So…. Matt Williams Yanked Bryce Harper For Jaking It… Super.

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Look, I know plenty of you will kill me for this opinion, and lash me with “you just don’t UNDERSTAND baseball, man!”

In theory, in a labratory of “baseball principles” with white gloves and lab coats…. then.. YES! You can bench anybody for doing what Harper did.

The key word is… “can.” A better word is… “should.”

As in, what purpose does benching him serve? You “send a message.” Ok, good. Check. You create a culture of “respect” for playing hard in the clubhouse. Ok. Check. And… then… what?

You get Harper running needlessly harder all summer long on countless ground-ball outs. Perfect. Additional expected wins: 0. Maybe he hurts himself over-hustling in the field, just to prove he’s no loafer (Not needed in my book. The guy runs through walls already…). Maybe he lets it get into his head and goes into a slump. Who knows.

I just think the downside of such a public “call out” move outweighs the upside by about 3-1.

Why not call him into your office after the game – so we, SportsCenter and every blogger in the world doesn’t know about it. What Williams can’t appreciate – and perhaps doesn’t care – is that Harper has handled a mountain of bullshit since turning pro. And he’s handled it all… like a pro.

A real pro.

The last thing he should have to shoulder, is his own manager, “Johnny Tough Guy New-Skip” putting one more negative narrative on him “into the bloodstream.” My god, look at the damage done by Shanahan to our quarterback last year.

If pulling players for not going all “Carl Lewis” on easy 1-3 tappers back to the mound is good managing, well shit, I could do that. Williams seems to be mashing the X-button on “tough guy” awfully early this season.

What happens if the team is playing worse baseball in June?

These moves feel mighty good, and mighty righteous at the time you make them. They don’t often make for productive long term benefits.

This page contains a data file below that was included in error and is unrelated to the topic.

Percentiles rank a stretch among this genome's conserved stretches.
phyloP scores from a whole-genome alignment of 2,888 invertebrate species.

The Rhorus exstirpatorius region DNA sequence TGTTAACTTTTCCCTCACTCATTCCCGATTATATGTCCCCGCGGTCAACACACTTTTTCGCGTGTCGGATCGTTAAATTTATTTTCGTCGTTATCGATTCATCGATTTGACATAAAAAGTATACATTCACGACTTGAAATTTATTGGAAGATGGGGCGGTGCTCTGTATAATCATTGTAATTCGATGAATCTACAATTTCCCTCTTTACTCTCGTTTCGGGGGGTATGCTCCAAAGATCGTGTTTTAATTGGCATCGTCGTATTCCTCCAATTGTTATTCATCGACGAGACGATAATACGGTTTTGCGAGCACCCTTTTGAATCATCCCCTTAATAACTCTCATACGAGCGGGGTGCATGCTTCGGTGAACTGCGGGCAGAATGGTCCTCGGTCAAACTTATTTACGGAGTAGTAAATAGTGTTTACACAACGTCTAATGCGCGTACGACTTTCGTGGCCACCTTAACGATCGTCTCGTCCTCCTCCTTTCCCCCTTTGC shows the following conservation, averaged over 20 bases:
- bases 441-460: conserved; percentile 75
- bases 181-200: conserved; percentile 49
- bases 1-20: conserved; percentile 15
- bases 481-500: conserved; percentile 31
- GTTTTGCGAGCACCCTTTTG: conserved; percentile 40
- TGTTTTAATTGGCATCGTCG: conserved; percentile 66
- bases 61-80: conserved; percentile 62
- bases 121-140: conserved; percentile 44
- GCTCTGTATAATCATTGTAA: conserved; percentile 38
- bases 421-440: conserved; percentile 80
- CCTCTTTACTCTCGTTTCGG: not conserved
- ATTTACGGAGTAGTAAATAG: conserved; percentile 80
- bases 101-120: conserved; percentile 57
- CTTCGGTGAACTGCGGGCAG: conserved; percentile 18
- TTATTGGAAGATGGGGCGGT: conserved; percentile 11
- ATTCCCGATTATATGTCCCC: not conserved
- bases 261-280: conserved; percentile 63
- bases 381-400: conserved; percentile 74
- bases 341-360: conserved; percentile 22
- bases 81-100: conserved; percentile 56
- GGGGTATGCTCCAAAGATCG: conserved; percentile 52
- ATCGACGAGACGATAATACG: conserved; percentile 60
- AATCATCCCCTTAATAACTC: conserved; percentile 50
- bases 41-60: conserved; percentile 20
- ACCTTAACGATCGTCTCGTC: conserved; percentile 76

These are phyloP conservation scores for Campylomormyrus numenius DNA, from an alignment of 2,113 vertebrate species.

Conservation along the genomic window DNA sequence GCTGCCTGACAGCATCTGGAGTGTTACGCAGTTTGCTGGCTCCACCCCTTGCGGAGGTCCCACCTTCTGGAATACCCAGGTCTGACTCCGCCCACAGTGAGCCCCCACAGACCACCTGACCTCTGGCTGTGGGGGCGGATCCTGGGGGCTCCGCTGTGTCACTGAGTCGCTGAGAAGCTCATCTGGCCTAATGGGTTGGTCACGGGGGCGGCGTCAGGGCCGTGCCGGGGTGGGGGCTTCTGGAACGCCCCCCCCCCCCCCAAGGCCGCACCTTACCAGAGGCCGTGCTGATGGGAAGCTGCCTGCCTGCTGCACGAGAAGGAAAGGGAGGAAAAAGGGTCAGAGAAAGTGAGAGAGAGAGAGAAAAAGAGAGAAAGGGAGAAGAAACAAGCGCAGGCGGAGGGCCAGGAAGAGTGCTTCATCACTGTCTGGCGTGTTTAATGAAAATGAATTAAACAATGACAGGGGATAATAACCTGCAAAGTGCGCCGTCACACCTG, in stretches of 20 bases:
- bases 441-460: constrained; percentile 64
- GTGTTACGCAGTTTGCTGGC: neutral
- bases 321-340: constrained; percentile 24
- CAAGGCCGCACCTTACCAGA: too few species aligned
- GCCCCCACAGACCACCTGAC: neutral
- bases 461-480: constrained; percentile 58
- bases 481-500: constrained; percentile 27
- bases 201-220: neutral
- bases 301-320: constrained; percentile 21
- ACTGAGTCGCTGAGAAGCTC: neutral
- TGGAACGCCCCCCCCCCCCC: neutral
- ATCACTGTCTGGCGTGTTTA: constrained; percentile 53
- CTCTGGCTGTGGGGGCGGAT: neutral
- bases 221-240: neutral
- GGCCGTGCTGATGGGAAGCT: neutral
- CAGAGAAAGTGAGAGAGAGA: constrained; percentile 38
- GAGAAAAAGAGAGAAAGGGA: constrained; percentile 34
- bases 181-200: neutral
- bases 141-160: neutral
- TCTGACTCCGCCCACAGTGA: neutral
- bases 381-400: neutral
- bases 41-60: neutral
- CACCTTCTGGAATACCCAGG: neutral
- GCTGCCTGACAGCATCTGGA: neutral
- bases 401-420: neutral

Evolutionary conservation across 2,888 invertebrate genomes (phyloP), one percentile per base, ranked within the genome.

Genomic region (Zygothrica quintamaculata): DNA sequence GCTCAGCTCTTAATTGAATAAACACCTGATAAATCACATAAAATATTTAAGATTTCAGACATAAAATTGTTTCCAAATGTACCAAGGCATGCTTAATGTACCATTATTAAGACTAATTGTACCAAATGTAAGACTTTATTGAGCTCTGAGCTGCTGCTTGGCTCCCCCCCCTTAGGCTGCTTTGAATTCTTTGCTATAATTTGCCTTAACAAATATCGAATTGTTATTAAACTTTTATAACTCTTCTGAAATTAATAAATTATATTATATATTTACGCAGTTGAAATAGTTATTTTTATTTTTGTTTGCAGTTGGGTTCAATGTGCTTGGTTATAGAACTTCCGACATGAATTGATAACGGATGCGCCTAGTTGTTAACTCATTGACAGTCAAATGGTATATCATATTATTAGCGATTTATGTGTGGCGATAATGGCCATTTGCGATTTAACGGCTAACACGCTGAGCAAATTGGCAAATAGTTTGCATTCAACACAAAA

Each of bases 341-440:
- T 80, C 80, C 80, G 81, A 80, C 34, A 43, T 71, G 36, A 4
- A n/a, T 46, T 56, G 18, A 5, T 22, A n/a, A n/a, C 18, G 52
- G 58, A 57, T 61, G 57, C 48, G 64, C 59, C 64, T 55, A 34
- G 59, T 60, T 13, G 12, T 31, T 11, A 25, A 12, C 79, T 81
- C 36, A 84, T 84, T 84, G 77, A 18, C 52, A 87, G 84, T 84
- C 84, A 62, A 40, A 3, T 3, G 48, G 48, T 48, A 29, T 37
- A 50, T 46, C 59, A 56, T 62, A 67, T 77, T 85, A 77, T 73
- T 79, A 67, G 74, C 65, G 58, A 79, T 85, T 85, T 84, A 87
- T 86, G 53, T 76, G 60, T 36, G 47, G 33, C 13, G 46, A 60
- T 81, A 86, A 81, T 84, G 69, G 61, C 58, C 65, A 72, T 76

Just ask Mike Singletary.

>>>>>

And now, some email opinions on the move…

TO: Czabe and Cooley
FROM: John Henry

Its obvious none of you  guy have managed people. This Nationals team has good players but lacks clutch players. They need a mgr. that sets expectations and holds the players responsible. Harper plays sometimes without using his head. The GM didn’t hire these players to help manage the team he hired them to play ball. When a player gets into making themselves the informal team leader they are walking on slippery ground. Harper is and average player with potential. His benching was a good call. Cooley as much as I liked you play with the Redskins you would not have played for Lambardi or Parcells or Landry. They hire there own asst. coaches.

TO: Czabe
FROM: Joe in Arlington, VA

Williams made a big mistake to humiliate Harper like that.  I look to the greatest manager of men that DC sports has ever seen, Joe Gibbs.  He would NEVER call out a player or embarrass a player.  Everything was handled behind closed doors.  That is the way it should be done.  I know baseball is a different sport but managing men is managing men no matter what sport.

TO: Czabe
FROM: Bill in Alexandria, VA

Don’t advertise yourself as this generation’s “Charlie Hustle” then pull that. He’s too young and his numbers don’t suggest he has big league ball figured out. Throwing helmets, not running out ground balls, tantrums get little leaguers benched. Somehow I don’t think this was a first time affair, maybe first time we have seen it, but I think you error to sell Matt Williams short on this one.

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Steve Czaban is a 25 year sports radio veteran, who hosts an afternoon drive show in Washington D.C. "Czabe" also writes and edits his own commentaries for www.czabe.com and other on-line and print publications. He can be reached at czabe@yahoo.com.

3 COMMENTS

  1. I suspect Williams painted himself in a corner. He stated the next guy who doesn’t hustle gets pulled immediately and to his shock that guy was Harper. Now he has to follow through or risk not being taken seriously.

  2. Just because you run into a wall, doesn’t mean you are “Mr. Hustle.” On that play, it looked like he had no idea where he was. That is why he ran into the wall, not because he was going balls to the wall. He wasn’t even running hard, more of a jog and lost track of where he was.

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